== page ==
Cigarette sales in America last year increased for the first time in two decades, according to a new report from the Federal Trade Commission. This was only a slight increase of 0.4% – the total number of cigarettes sold to wholesalers and retailers nationwide increased by about 8 million, from 202.9 billion in 2019 to 203.7 billion in 2020.
But it marks a surprise reversal of a long-standing downtrend.
Smoking rates among American adults have been declining since 2000 and now stand at about 14%, according to the North American Quitline Association, a nonprofit that promotes smoking cessation services.
The group attributes the steady decline to tobacco taxes and smoke-free air laws, as well as the increasing use of programs such as stop lines. But during the pandemic, fewer smokers took advantage of these services, the group said in a report earlier this year, citing “the stress and anxiety resulting from the pandemic.”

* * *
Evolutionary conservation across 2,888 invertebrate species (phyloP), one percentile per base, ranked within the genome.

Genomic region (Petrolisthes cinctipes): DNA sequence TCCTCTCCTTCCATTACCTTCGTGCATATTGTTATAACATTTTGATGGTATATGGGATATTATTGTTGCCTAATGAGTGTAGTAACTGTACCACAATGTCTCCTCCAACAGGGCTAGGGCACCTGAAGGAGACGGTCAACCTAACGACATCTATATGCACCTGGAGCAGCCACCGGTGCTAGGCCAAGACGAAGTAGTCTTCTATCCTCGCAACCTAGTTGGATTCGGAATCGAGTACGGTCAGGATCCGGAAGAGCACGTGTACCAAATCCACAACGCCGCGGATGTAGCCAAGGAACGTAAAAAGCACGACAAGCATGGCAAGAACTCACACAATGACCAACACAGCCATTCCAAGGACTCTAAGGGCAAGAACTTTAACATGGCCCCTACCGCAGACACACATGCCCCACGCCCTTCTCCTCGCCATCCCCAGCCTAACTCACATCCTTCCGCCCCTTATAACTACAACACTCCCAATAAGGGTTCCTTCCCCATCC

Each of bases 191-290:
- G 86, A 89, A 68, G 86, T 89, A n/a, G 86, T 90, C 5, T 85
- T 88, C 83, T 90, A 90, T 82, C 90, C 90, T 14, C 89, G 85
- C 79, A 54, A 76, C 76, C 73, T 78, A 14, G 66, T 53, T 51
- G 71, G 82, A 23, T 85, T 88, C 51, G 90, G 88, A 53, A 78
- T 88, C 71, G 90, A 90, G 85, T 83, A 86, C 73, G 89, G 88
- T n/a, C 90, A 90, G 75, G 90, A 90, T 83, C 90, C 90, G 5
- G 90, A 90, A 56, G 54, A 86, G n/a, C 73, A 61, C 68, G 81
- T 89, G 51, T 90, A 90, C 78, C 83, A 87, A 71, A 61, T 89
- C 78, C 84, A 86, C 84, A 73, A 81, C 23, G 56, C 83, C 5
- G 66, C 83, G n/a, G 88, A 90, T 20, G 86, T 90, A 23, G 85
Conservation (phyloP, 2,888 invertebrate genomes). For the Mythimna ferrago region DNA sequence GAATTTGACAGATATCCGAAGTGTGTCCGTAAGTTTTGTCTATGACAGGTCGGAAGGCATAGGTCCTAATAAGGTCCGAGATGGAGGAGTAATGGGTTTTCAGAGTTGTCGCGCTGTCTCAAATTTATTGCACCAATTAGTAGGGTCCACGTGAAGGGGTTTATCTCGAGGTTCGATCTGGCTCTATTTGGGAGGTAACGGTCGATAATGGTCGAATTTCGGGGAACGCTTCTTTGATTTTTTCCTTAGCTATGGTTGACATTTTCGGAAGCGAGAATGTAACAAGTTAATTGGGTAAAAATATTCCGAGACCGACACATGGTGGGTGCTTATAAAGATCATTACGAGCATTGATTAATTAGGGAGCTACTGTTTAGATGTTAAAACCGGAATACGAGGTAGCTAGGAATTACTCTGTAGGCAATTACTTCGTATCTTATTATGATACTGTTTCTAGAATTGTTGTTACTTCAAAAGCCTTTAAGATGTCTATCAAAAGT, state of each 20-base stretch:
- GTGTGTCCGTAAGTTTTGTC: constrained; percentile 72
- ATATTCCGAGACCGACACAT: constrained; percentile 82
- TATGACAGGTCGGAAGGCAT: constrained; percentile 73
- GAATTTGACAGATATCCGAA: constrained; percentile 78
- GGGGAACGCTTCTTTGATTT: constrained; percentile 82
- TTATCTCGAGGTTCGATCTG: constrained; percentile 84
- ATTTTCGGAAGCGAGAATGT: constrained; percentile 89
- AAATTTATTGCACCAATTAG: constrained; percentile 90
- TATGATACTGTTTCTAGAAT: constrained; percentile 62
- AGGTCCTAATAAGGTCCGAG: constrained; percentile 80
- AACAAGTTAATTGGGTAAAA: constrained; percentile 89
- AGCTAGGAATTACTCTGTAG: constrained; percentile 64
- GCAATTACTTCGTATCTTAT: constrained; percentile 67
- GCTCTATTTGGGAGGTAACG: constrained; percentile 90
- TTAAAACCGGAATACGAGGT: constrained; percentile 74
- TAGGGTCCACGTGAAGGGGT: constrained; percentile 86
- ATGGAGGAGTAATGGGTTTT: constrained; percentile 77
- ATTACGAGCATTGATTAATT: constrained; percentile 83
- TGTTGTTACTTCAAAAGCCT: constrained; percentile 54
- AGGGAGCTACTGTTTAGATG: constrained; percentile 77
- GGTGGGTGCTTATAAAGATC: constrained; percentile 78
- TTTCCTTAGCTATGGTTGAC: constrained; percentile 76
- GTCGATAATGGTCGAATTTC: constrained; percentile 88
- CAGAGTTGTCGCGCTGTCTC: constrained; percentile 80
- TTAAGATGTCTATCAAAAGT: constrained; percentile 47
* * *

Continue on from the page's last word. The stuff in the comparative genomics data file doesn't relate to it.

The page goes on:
Experts say the increased isolation, stress and uncertainty have created a perfect storm for substance use disorders.
Altria, which makes Marlboro cigarettes, noted in a recent earnings call that the 2020 lockdowns saw Americans “adding nicotine opportunities to their day.” Smokers are also returning to traditional cigarettes from vaping devices in response to restrictions on flavors from e-cigarettes, according to the Wall Street Journal.
Altria (Shares of are up 16% so far this year. )